OECD Territorial Reviews: Madrid, Spain 2007

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Madrid has experienced impressive dynamic economic growth in recent years, making the best of the positive business cycle in Spain. The capital region absorbs more than a half of the total FDI in Spain and has extended its economic relations with Latin American countries. Growth has occurred largely in the service sector (financial, banking, business services) as well as in logistics (Madrid Barajas Airport is the largest employer in the region). The large investment in public goods, and particularly in transportation infrastructure and cultural amenities, has contributed to attracting firms and workers, creating a virtuous cycle of accumulated wealth. Unemployment has reached a low level (6.5% in 2006) and the growth rate has surpassed the national average as well as the average for OECD metro-regions. There is, however, a concern with how to sustain this positive economic path in the long run. The main challenges to be addressed include a relatively low productivity level, insufficient specialisation in high-value added manufacturing activities, a low innovation capacity, job-skills mismatches (especially for immigrants), transport congestion and housing rental shortage. Public policy making and the governance framework have evolved to provide the metro-region with many of the institutional resources that are needed to make decisions and effectively implement public policies. However, some adaptations will be necessary to effectively address the forthcoming challenges.

The Territorial Review of Madrid is integrated into a series of thematic reviews on metropolitan regions undertaken by the OECD Territorial Development Policy Committee. The overall aim of these case studies is to draw and disseminate horizontal policy recommendations for national governments.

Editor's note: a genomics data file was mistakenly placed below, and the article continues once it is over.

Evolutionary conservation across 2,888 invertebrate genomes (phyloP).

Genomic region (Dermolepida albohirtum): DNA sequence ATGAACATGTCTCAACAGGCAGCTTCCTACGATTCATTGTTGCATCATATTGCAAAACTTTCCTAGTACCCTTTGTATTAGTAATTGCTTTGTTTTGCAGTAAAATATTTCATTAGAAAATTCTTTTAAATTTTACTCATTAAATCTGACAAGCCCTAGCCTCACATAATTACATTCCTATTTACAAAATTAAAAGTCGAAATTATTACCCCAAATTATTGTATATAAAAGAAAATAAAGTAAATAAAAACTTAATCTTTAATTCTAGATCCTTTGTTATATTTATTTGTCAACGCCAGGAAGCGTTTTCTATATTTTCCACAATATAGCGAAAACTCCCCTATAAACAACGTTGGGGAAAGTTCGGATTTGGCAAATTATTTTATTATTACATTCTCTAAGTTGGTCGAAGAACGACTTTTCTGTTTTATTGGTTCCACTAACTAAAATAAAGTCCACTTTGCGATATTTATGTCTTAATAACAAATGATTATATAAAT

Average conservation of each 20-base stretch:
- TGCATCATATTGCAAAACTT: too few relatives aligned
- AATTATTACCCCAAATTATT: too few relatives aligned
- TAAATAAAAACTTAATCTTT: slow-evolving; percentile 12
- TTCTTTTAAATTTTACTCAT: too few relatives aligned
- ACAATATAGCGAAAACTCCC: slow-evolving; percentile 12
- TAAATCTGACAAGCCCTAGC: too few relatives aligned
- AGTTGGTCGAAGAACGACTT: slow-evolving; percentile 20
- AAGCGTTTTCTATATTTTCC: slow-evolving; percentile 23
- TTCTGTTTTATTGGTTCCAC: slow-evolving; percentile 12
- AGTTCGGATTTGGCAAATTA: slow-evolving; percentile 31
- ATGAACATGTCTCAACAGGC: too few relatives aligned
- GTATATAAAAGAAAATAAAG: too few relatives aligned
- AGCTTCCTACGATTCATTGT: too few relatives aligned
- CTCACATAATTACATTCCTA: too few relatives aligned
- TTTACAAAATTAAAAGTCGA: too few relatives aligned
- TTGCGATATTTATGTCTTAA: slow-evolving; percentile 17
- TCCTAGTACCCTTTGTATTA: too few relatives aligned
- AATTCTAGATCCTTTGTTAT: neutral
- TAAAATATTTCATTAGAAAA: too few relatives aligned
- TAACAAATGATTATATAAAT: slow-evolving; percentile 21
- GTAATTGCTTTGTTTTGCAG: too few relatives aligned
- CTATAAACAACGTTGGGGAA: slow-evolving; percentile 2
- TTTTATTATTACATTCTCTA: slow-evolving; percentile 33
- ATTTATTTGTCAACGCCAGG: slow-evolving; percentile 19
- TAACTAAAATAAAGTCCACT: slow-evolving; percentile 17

Strategies and Policies for a Path of Long-Term Competitiveness

Madrid has benefited greatly from democracy and globalisation. Once the capital city of an economically and politically isolated country, Madrid has become an important international hub. In terms of economic growth its performance has been among the best within OECD urban regions during the last decade. Madrid has been able to benefit from the overall good performance of the Spanish economy, as is reflected in the production growth figures, and in the level of almost full employment. Ongoing structural macroeconomic reforms, characterised by the streamlining of the regulatory framework, the increased exposure of product and factor markets to international competition, and prudent fiscal and monetary policies, have stimulated a gradual move towards the technological and managerial modernisation of Spanish enterprises in general, and those located in metropolitan regions in particular. In addition, as a capital city, Madrid has also benefited from a relatively large share of the total central government resources that completed regional and local governments’ efforts for the improvement of urban infrastructure. In recent years the city has also been an important focal point for the increasing flows of immigration and foreign investment that are occurring in the country. This overall scenario of growth, combined with the cities' capacity to attract immigrants, new investments and firms, have created a positive environment, and a perception amongst policy makers that Madrid is competing with the main cities in Europe. Of course, such a good achievement has generated positive expectations among the local community. The goal of the development strategy implemented by the city government, for instance, is to transform Madrid into the most important metropolitan region in Europe only after Paris and London.


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